The Free Press, Mankato, MN


January 8, 2014

Youth offenders deserve chance

Why it matters: A new law that keeps juvenile offenses off some public records must be balanced with public's right to know

When it comes to the public’s safety, it’s hard to argue for secrecy, but a recent compromise law strikes a good balance between the public’s right to know and a young person’s shot at a second chance.

The law that was scheduled to take effect Jan. 1 limits the availability of some juvenile crime records from easy electronic availability. Most of the juvenile records that were once widely available online (felony cases for those 16 and older) are now only available in hard copy form at the local courthouses.

The records were previously widely available with searches of the Internet or court databases.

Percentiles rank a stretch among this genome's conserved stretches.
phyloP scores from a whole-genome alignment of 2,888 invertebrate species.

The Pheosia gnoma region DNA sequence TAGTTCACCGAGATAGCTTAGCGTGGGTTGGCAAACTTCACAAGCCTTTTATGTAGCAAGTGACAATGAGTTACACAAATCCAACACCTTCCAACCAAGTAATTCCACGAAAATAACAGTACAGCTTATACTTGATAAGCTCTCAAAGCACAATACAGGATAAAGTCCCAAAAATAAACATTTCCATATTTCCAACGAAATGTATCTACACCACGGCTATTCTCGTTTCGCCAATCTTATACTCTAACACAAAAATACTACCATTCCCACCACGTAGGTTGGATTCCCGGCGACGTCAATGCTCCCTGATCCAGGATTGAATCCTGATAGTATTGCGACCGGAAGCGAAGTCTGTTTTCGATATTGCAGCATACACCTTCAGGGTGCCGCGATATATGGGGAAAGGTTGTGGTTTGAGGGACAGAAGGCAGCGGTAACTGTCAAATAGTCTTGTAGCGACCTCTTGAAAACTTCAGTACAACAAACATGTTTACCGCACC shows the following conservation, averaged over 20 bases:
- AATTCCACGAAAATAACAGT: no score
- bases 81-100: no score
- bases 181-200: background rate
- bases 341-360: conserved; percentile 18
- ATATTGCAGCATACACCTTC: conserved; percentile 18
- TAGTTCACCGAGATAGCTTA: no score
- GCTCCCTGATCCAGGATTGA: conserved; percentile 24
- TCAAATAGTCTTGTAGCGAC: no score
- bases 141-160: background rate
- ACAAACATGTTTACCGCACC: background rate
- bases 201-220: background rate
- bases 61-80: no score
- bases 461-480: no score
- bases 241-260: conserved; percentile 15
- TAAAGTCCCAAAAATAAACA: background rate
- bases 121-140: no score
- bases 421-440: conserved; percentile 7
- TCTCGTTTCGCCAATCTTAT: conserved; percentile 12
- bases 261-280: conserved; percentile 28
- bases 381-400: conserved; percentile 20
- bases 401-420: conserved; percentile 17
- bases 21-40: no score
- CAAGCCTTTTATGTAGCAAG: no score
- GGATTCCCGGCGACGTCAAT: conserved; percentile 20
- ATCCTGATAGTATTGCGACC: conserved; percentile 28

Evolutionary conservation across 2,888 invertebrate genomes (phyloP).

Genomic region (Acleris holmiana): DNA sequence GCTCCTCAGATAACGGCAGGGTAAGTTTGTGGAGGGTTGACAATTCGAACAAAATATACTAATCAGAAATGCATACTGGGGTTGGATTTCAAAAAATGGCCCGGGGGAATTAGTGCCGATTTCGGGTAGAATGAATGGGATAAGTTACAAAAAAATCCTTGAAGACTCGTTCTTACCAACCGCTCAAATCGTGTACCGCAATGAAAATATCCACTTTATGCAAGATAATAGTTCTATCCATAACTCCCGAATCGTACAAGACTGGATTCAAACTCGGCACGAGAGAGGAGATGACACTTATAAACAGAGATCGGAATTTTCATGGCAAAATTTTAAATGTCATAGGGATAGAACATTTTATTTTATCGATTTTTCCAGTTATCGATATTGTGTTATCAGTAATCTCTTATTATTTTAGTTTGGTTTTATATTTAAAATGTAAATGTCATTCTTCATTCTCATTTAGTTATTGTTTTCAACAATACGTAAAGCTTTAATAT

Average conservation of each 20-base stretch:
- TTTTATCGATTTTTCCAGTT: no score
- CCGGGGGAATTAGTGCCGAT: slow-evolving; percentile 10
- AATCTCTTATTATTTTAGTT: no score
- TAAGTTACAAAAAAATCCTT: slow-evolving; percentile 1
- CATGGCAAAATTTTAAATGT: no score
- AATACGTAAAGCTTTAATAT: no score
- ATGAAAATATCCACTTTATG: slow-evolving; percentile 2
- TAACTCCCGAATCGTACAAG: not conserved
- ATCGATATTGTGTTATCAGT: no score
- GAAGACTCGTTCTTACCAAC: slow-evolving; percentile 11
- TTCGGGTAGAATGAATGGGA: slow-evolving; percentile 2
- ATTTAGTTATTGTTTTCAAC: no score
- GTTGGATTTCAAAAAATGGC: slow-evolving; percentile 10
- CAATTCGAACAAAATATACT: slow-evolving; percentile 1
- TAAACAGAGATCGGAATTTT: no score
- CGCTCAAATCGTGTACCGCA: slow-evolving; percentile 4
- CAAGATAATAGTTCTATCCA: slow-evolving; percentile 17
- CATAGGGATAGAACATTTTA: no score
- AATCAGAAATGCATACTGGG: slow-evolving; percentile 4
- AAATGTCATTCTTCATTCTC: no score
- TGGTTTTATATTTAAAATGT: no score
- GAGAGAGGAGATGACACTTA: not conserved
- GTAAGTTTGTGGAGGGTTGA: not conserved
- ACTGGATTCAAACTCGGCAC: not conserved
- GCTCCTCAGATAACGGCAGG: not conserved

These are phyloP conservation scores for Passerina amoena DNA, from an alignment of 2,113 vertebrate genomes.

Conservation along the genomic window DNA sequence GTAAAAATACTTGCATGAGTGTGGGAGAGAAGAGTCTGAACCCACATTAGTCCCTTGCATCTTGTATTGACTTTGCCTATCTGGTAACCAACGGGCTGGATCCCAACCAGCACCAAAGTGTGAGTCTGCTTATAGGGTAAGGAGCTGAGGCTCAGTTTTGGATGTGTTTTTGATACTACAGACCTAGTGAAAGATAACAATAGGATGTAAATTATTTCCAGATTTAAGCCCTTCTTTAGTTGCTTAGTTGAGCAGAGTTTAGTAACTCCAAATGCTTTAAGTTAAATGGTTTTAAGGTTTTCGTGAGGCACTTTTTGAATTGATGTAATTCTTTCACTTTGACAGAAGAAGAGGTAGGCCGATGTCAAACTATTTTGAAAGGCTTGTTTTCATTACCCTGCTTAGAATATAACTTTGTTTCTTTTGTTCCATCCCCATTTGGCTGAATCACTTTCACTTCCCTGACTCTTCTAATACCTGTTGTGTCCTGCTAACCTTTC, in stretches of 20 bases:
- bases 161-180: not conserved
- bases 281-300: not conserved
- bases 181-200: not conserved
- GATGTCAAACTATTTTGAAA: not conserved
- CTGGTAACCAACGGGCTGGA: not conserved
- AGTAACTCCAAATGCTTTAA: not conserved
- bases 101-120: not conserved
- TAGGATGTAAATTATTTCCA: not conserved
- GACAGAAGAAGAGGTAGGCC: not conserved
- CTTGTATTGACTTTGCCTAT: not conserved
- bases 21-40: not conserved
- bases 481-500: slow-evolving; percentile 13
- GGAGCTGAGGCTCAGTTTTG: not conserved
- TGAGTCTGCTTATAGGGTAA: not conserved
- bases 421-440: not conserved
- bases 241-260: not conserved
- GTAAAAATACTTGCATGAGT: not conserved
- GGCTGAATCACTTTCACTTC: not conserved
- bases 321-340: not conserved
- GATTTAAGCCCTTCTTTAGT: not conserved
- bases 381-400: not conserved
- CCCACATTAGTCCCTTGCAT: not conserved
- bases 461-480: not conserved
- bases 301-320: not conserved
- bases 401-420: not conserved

Lawmakers came to together to modify the law in part to give juvenile offenders a chance to distance themselves from their past and make a new start with a job or education.

The records and documents of cases where juveniles are charged with more serious violent crimes will still be available electronically.

But most of the other felony level crimes will only be available at the courthouse.

Minnesota is one of the few states that make this information available on juveniles at the stage of charging, before they have been convicted.

Proponents of the law’s new restrictions argue that an employer might look at the records and only see the charges, but not the whole case which could have ended in a not guilty verdict.

The state Juvenile Delinquency Rules Committee has petitioned the Minnesota Supreme Court to reject the new rules mostly because they will put an added burden on the court system. Courts will have to do more paperwork and continually update cases to determine their public status.

The committee also is suggesting the Legislature somehow overstepped its bounds in changing access to records, arguing it is the responsibility of the courts. There is a hearing on the matter scheduled for Feb. 18.

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